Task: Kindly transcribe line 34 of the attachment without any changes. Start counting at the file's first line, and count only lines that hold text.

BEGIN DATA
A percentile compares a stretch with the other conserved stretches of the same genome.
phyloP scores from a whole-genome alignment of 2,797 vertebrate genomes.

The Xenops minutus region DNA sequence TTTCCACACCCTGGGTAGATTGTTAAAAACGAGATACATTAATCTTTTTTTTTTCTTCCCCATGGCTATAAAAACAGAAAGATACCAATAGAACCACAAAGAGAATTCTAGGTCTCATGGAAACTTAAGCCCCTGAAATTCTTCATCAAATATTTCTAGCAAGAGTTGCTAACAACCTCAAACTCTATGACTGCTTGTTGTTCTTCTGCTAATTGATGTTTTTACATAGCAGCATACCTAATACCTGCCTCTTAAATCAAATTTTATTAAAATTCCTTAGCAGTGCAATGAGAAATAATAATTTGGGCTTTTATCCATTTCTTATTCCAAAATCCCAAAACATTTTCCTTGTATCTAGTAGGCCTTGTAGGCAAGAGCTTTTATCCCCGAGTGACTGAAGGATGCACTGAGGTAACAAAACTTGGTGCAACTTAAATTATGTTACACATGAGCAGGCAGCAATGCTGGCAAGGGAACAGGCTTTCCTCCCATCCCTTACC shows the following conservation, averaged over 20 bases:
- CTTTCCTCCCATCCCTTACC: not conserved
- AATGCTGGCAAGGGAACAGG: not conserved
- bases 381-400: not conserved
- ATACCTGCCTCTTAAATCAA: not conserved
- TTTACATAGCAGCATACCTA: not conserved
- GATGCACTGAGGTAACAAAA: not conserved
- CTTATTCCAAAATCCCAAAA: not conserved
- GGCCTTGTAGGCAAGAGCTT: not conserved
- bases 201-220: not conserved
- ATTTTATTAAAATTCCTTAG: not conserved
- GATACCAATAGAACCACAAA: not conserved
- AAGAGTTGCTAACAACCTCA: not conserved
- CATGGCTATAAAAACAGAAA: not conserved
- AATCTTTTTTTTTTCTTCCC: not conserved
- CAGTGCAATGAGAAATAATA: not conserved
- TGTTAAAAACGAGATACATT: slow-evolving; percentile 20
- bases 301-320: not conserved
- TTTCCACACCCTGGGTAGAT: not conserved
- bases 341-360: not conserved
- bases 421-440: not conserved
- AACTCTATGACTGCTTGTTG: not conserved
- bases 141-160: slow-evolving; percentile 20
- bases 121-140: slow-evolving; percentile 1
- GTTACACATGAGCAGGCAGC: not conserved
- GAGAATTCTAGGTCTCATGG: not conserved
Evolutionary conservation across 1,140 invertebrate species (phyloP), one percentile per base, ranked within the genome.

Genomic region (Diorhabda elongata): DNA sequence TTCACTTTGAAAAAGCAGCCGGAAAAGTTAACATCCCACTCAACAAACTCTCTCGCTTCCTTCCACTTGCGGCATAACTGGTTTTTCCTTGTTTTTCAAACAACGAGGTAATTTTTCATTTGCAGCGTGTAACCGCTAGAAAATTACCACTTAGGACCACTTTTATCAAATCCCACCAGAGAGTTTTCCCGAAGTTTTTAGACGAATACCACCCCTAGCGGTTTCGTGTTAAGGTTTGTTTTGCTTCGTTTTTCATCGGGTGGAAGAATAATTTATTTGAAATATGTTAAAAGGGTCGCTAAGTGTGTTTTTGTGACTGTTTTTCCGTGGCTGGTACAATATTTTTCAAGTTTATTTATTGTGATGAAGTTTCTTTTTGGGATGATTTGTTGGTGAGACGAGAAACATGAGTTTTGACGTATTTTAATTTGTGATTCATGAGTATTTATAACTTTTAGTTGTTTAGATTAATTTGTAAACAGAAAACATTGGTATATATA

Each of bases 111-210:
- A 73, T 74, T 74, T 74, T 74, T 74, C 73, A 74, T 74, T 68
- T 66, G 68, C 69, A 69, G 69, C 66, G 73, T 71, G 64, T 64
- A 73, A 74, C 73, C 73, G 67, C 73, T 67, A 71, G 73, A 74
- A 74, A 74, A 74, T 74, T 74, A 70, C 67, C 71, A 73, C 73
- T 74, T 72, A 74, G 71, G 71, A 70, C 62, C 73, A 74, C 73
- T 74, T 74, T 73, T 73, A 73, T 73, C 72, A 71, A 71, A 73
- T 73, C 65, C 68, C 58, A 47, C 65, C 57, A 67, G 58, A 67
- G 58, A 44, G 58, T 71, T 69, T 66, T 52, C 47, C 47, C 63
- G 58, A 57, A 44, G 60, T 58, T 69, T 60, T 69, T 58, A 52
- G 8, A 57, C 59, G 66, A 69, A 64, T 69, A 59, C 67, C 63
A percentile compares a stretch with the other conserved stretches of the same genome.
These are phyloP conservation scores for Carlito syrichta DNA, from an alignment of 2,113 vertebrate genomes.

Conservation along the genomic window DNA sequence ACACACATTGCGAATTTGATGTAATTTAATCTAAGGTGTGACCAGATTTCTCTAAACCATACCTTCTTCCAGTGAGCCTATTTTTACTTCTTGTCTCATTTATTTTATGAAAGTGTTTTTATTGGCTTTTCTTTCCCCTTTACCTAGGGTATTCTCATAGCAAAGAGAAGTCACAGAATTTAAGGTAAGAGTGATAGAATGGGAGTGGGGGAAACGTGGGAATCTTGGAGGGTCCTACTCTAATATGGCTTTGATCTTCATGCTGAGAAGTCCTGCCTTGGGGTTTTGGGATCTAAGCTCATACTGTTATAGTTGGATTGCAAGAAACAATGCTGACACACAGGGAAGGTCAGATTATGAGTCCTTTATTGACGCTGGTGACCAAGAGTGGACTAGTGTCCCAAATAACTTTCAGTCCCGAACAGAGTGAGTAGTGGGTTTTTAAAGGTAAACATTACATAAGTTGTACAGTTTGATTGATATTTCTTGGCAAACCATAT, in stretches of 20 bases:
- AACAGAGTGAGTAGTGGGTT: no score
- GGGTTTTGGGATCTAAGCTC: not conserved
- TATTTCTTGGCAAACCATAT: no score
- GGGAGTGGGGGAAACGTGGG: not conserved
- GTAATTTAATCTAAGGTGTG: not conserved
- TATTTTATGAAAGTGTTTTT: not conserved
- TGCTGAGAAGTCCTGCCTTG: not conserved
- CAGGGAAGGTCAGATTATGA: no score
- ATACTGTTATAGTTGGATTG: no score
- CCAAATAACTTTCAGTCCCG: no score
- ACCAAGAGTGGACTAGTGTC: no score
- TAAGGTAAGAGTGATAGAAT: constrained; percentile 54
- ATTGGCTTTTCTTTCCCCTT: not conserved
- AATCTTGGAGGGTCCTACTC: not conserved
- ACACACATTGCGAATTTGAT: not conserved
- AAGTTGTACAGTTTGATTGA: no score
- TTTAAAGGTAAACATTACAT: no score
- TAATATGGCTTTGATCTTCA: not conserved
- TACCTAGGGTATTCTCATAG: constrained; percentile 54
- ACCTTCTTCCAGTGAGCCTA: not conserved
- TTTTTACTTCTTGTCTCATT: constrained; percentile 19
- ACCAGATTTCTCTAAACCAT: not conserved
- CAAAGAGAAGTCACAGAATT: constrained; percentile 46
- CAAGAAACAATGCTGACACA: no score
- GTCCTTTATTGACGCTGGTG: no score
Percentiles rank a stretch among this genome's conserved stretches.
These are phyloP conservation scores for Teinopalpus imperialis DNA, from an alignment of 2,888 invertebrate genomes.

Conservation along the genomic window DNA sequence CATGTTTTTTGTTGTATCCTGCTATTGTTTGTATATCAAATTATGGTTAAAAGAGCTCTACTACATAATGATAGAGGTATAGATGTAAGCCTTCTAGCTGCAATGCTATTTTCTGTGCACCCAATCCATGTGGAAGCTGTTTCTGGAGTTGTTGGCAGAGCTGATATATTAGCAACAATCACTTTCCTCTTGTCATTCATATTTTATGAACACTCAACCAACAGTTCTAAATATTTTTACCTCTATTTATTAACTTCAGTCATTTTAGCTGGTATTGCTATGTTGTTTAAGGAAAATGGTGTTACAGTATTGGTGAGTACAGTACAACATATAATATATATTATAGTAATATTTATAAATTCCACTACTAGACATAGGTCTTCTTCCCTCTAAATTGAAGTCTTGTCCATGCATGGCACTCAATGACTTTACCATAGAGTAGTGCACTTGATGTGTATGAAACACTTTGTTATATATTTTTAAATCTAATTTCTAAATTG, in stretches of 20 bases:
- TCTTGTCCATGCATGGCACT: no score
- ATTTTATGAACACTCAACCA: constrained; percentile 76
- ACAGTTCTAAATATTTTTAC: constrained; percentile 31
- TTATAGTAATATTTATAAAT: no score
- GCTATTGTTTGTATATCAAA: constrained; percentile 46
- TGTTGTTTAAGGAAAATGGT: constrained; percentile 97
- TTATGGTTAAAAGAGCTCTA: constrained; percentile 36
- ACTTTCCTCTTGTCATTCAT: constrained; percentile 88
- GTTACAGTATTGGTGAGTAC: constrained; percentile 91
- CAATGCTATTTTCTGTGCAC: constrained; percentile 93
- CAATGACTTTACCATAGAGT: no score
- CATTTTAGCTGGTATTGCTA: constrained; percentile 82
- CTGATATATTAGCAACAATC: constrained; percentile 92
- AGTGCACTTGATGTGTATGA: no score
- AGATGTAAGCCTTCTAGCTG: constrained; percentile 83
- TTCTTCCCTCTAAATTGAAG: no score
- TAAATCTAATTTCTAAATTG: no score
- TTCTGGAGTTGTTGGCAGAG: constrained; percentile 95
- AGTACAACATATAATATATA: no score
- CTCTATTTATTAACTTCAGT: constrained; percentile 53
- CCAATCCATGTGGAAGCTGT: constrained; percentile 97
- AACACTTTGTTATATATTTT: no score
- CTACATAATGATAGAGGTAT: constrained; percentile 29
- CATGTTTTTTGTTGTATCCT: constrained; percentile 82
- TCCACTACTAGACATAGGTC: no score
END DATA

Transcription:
- A 73, A 74, C 73, C 73, G 67, C 73, T 67, A 71, G 73, A 74